Tag Financial aid
Building off the successes of programs like Bucky’s Tuition Promise, Faith will focus on continuing to increase UW–Madison’s Federal Pell Grant recipients and work closely with Prof. Nick Hillman and the Student Success Through Applied Research (SSTAR) Lab.
Transfer students are a vibrant and diverse part of UW–Madison's student body. UW–Madison has created several programs in recent years to help them academically, financially and socially.
A new UW–Madison program that provides free tuition for students from low- and moderate-income households comes at a good time for families struggling with the consequences of a depressed farm economy.
From February through June, we will be highlighting the ways that UW–Madison changes lives for the better throughout the state of Wisconsin. March’s theme is Affordability…
Last fall, UW–Madison welcomed the first students served by the Badger Ready program, which helps students resuming their college education after a significant break.
The SSTAR Lab’s mission is to use applied academic research to guide, support, and partner with practitioners whose work aims to improve educational opportunities and outcomes for current and future college students.
Fans tuning in to Badger football and other fall sports will be able to catch UW–Madison’s “Mythbusters” campaign. Six different ads created to dispel common myths associated with the university are currently rotating during televised Badger sporting events and numerous digital and social platforms.
Seven high school students are working in UW–Madison's Small Animal Hospital as part of a new program that exposes high schoolers to careers and curriculum in the health sciences.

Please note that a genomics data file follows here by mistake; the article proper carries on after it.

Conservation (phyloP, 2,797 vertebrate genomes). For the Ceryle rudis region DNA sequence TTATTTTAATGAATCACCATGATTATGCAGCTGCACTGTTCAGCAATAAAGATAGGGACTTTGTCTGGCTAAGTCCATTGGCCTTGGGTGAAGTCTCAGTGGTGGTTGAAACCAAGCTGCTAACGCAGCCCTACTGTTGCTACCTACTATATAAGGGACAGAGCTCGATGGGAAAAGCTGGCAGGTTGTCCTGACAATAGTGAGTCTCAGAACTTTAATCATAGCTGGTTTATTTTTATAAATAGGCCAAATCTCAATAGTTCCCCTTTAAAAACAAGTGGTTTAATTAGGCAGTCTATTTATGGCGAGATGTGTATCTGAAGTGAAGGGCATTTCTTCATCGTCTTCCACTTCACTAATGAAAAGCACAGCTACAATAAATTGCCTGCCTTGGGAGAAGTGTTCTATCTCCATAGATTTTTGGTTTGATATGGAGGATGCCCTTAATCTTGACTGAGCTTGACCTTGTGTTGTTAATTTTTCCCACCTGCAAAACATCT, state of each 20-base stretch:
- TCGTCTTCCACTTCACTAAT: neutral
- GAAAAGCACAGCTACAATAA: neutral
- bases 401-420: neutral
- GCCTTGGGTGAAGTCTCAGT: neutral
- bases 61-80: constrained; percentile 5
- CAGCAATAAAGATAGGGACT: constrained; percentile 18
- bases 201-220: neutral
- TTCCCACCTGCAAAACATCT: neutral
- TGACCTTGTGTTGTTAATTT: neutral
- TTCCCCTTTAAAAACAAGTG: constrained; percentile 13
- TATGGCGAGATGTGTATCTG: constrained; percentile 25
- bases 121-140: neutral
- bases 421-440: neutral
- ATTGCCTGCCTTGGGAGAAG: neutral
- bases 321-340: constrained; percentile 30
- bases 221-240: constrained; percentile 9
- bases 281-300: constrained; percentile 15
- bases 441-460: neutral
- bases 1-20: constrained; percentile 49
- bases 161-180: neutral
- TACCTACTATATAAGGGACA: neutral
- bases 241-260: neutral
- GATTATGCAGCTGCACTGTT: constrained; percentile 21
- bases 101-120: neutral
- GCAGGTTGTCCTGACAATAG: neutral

Wendy Hoang has been honored for creating a high school outreach program for Madison East High School that helps first-generation college students and students of color.
A new agreement allows Madison College students who receive financial assistance through Madison College’s “Scholars of Promise” program and are admitted to UW–Madison to complete their bachelor’s degree at UW–Madison without bearing the cost of tuition and fees.
The new program offers a path to finishing a degree to adults 25 and older and veterans of any age who have previous college credit but no degree.
The Office of Student Financial Aid at the University of Wisconsin–Madison held a community event for prospective students at the Goodman Branch of the Madison Public Library. The event was designed to inform prospective college students about admissions and financial assistance.
The average student loan debt for those graduating from UW–Madison with a bachelor’s degree fell from $28,768 to $28,255 in 2016. And the UW’s loan default rate is well below the national level.
The University of Wisconsin–Madison is announcing two new efforts to help ensure it is accessible and affordable to transfer students from across the state.